The great power struggles for supremacy in Lebanon
came to a head at the beginning of the nineteenth
century. In the year 1804, the Emir Bechir II, who
lived in the town of Deir el-Kammer shifted his headquarters
and built himself a new palace and residential complex
at a place not far away called Beit-Eddine. The new
site had the advantage of being perched on a promontory
overlooking the valley of the River Damour, which
made it impossible for anyone to approach without
being spotted while still far off. Moreover, the traditional
capital of Deir el-Kamar was still very close, and
the Emir was not in the least regarded as having deserted
the family fortress.
As was the custom of those days, the palace looks
rather ordinary from the outside: just a large country
house, one might think. But this plainness is deceptive.
For as one approaches, before one enters the gates
of the outer palace yard, one realizes that the whole
site breathes a purity that would not have shone through
anything more elaborate. Far from being drab the very
color of the stone implies strength and good solid
values. As one approaches closer, one sees that there
are in fact a number of decorative designs, which
are enhanced by the initial plain appearance of the
There is a huge vouter courtyard. On one side this
looks straight out over the valley; on the other side
rises the palace proper or part of it at least. This
particular section was originally reserved for guests
of the emirs. Hospitality has always been engrained
into the Lebanese character, and the custom was to
allow anyone passing through Beiteddine to stay here
for three days. During those three days the visitor
was not even obliged to disclose his identity or his
business. If he stayed longer than that, then discreet
inquiries were made as to who he was and what he wanted
in these parts.
The palace itself, the emir's residence and official
receiving-palace, has a simply enormous double door.
One of the doors itself has a little door cut into
it, for obvious reasons of convenience! This huge
doorway is famous indeed in the annals of Arab and
Oriental architecture. Above there is an inscription
exhorting the visitor to enter in peace.
Inside, one can wander about for hours. There are
sculpted designs, marble inlays, carved ceiling, a
remarkable set of baths, and overall an impression
of magnificent quiet, peace, and isolation from the
clatter of the world. There are gardens with tall
cypress trees, shady walls with cool stone benches
and gentle fountains. This was a place designed for
a king who knew how to live!
In all the reception halls and the rooms of the harem
area are inscription on the walls, most of them gentle
reminders of the true values. "An hour of justice
is worth a thousand hours of prayer," says one.
"Fear God, and you will begin to be wise."
declares another. Emir Bechir was known far and wide
for his just dealings with all men, regardless of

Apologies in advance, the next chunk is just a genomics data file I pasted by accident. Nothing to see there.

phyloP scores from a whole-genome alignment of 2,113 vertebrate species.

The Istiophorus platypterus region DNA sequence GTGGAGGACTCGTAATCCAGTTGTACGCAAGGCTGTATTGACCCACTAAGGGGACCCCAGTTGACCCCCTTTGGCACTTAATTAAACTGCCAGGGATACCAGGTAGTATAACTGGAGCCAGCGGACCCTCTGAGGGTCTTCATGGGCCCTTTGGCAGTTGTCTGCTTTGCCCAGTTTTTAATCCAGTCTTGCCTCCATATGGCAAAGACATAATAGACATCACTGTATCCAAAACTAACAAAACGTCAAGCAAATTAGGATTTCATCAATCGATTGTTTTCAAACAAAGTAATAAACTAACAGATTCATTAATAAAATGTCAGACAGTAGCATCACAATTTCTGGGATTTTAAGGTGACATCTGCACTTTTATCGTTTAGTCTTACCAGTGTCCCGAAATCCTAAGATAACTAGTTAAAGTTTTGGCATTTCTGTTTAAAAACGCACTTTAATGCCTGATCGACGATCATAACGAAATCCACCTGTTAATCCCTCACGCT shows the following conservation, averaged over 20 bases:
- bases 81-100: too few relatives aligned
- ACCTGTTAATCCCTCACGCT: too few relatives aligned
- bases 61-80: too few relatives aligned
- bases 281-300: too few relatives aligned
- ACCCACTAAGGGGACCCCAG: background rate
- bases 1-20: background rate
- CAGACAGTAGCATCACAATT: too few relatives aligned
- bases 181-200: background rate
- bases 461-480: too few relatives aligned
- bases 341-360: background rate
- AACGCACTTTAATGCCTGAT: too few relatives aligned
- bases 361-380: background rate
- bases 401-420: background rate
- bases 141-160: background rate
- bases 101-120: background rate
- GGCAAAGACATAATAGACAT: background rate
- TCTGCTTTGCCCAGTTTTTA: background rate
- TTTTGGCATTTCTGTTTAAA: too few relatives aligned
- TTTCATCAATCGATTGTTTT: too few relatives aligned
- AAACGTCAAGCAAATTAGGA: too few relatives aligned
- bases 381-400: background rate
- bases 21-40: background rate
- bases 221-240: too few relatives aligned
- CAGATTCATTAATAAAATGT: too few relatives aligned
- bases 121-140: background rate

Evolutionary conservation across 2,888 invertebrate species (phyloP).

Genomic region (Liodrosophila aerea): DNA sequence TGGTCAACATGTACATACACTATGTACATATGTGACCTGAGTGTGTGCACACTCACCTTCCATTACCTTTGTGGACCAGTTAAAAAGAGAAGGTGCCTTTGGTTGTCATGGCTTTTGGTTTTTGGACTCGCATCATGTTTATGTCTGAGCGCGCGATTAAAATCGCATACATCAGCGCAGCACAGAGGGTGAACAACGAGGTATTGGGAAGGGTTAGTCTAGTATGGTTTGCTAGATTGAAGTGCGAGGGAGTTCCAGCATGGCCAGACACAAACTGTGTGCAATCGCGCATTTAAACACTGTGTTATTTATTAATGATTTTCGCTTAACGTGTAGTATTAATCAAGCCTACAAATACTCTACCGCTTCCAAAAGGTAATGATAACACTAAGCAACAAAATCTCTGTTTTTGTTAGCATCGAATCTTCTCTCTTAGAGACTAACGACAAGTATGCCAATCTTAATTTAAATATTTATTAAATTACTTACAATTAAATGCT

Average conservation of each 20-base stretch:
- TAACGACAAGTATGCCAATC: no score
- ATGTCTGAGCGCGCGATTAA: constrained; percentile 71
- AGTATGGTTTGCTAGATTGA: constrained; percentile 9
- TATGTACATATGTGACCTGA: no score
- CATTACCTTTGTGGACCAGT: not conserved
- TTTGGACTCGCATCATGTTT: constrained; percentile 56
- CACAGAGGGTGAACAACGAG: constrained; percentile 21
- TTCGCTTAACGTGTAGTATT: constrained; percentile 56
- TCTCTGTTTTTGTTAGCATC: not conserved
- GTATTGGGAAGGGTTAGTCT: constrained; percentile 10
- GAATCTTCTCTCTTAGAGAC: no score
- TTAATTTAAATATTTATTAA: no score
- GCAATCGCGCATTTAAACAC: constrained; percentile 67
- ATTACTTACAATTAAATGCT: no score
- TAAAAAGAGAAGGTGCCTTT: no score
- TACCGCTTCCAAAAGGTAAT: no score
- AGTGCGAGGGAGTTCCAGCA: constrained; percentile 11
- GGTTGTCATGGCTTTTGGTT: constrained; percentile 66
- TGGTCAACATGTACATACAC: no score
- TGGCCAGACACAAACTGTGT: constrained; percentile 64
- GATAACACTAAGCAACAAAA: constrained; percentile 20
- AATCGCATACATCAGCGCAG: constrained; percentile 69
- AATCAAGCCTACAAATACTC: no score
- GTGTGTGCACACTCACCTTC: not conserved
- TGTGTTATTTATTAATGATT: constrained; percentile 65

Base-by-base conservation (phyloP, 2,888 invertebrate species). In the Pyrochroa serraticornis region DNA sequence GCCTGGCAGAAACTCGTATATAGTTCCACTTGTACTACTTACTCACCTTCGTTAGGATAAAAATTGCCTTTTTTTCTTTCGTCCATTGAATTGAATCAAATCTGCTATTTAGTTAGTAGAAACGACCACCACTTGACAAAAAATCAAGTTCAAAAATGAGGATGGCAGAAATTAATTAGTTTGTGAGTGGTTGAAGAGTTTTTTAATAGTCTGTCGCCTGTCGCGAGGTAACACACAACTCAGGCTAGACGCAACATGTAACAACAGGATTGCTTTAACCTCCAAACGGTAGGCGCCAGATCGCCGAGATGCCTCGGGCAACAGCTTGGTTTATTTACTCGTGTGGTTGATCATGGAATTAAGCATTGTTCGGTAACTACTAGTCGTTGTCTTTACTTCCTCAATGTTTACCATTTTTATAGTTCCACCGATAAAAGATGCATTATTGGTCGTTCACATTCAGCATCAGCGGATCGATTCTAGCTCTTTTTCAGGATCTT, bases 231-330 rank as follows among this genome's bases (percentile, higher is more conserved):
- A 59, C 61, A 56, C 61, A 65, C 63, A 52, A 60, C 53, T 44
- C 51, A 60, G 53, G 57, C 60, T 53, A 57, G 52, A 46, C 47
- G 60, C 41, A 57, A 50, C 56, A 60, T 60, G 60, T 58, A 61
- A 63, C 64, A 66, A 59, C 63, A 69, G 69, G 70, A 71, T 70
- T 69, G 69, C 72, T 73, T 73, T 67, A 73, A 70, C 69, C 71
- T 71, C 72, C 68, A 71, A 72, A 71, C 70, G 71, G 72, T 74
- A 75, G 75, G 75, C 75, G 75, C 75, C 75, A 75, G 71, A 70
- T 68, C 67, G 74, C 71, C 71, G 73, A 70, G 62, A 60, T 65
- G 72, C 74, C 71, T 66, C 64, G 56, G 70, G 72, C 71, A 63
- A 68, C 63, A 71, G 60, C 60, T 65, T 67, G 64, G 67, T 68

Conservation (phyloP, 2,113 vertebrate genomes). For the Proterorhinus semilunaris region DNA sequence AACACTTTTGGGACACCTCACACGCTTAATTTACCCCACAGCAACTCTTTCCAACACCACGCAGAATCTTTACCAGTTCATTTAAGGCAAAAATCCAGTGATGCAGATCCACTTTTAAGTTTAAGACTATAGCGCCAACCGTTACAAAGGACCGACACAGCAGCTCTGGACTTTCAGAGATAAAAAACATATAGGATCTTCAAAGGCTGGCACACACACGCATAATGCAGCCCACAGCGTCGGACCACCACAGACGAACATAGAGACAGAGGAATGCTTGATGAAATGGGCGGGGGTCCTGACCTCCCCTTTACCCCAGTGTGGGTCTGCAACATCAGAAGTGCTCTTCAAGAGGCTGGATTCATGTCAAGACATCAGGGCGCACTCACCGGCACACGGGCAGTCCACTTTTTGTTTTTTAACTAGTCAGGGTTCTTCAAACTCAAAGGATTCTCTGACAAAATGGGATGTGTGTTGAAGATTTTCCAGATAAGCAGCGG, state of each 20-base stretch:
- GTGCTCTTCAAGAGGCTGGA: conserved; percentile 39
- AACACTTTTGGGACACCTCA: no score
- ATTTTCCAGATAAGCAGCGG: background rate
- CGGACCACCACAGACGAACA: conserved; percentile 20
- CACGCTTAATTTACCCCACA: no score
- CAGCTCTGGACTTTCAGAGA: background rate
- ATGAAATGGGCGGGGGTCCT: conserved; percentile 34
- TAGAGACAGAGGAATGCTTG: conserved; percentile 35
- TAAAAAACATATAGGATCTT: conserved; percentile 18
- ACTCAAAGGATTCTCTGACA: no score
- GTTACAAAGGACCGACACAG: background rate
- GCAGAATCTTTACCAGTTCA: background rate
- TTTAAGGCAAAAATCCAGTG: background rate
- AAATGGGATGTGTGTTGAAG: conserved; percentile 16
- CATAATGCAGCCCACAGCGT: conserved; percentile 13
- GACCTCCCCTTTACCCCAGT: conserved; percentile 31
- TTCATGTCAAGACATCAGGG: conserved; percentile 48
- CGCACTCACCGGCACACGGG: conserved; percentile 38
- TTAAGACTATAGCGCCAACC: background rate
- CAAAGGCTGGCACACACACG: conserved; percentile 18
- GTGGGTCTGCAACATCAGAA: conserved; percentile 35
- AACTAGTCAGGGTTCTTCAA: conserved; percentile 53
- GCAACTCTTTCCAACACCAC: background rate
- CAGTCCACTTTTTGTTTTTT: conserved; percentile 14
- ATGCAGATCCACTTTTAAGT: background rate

their station. Bechir in fact was a remarkable man-as
the man who built Beiteddine would have to be. A contemporary
traveler, who knew him well and stayed here a good
deal, wrote of his "Bechir was baptized a Christian;
he lives like Turk; and he will die like a Druse.".
This was quite a compliment, for it meant that Bechir
had managed to combine in himself the interests of
all members of the community at the time Stories about
his personal courage and strength of character are
legion. He managed to include at Beiteddine incidentally,
a church, a mosque, and a place of worship for the
third great Lebanese religious community, the Druses.
The Baths are perhaps the single most famous part
of the palace of Beiteddine. They are patterned after
the old Roman fashion. You pass from cold rooms to
rooms that get hotter and hotter and steamier rooms
where masseurs knead the dirt out and rooms where
the sweat pours of you. The baths are still in working
order, although they are not normally operating. You
can walk through the different rooms, however, and
you may be intrigued to notice that they are lit by
small semicircular windows set into the domed ceilings.
If you look carefully, you see that they resemble
nothing so much as a whole collection of bottlends!
Even today, Beiteddine is used as a palace. Here,
the President of the Republic has an official residence-which
is why certain parts of the palace are closed of to
the visitor. But everything of significance is on
view. Taste the simple grandeur of Beiteddine.
A couple of hours will be enough at Beiteddine. If
the architecture really gets to you, do the valley
a little to Deir el-Kamar, where you will find more
of the same, this time in town form. Beiteddine is
up the valley from the coastal town of Damour, which
is about fifteen miles south of Beirut. You might
combine a trip to Beiteddine with a drive to Sidon.
Or you might continue up the valley to Barouk, and
join the main Beirut-Damascus road at Mdeirj.
- Beit El Dine: >> View
Movie << (2001-09-01)
- Beit El Dine - Room of emir's minister, Boutros
Karami: >> View
Movie << (2012-12-01)
- Deir El Kamar: >> View
Movie << (2001-09-01)